[LINK] Guidelines for Digital Repositories, Canberra, 27 July
kim at holburn.net
Fri Jul 21 11:36:40 AEST 2006
On 2006 Jul 21, at 11:24 AM, Karl Auer wrote:
> On Fri, 2006-07-21 at 10:29 +1000, Kim Holburn wrote:
>> As I understand it in general, digital archiving usually involves
>> uncompressed data with all the bits present. While you might include
>> compressed versions the base data is uncompressed.
> The problem is that compression ain't compression.
Yes but that's not the only problem. The other problem from a
archiving point of view is that over a long time you may lose the odd
bit. In an uncompressed file you just lose that odd bit and that's
that but in a compressed file you are quite likely to lose all the
data after the lost bit.
> Compression to us programmers means reducing the amount of data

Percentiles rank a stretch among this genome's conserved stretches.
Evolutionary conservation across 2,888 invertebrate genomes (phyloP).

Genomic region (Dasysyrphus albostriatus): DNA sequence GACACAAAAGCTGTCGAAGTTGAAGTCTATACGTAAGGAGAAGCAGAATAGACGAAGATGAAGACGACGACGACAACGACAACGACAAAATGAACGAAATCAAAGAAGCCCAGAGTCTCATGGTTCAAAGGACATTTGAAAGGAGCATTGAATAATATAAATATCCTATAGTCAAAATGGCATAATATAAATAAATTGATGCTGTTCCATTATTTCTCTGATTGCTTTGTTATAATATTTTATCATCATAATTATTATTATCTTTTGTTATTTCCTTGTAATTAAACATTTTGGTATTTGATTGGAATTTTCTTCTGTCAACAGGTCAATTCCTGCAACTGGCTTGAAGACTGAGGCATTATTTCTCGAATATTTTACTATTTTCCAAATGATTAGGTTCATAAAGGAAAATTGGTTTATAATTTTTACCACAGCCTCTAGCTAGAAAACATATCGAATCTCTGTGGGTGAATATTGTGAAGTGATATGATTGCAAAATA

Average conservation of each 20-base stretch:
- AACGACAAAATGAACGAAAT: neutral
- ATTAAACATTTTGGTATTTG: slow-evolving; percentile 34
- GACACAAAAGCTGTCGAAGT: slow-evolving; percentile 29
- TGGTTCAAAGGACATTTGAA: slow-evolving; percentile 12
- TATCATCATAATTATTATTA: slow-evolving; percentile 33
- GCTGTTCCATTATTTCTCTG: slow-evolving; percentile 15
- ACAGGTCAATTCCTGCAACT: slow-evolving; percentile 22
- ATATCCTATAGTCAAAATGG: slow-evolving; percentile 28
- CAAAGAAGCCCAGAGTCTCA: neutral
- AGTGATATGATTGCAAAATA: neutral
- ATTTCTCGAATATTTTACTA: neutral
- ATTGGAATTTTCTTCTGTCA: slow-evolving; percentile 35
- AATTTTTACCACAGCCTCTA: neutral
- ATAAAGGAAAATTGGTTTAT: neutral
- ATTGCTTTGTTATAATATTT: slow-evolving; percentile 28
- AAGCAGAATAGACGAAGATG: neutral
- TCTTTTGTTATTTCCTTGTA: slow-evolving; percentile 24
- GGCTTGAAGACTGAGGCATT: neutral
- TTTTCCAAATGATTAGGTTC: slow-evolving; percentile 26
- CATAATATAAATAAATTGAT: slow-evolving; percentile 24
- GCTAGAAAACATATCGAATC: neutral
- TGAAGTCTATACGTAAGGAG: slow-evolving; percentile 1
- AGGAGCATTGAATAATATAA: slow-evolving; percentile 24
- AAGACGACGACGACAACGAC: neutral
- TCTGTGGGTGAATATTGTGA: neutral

> using a
> completely reversible encoding, so that the result after decompression
> is identical to the original uncompressed data.
> Compression to video people means *throwing data away* to reduce the
> size of the data. It is one of the huge sadnesses of early television,
> and it continues to this day, that vast amounts of irreplaceable video
> are being discarded during "archiving". Putting film on video also
> huge amounts of data, as the resolution of film is vastly higher than
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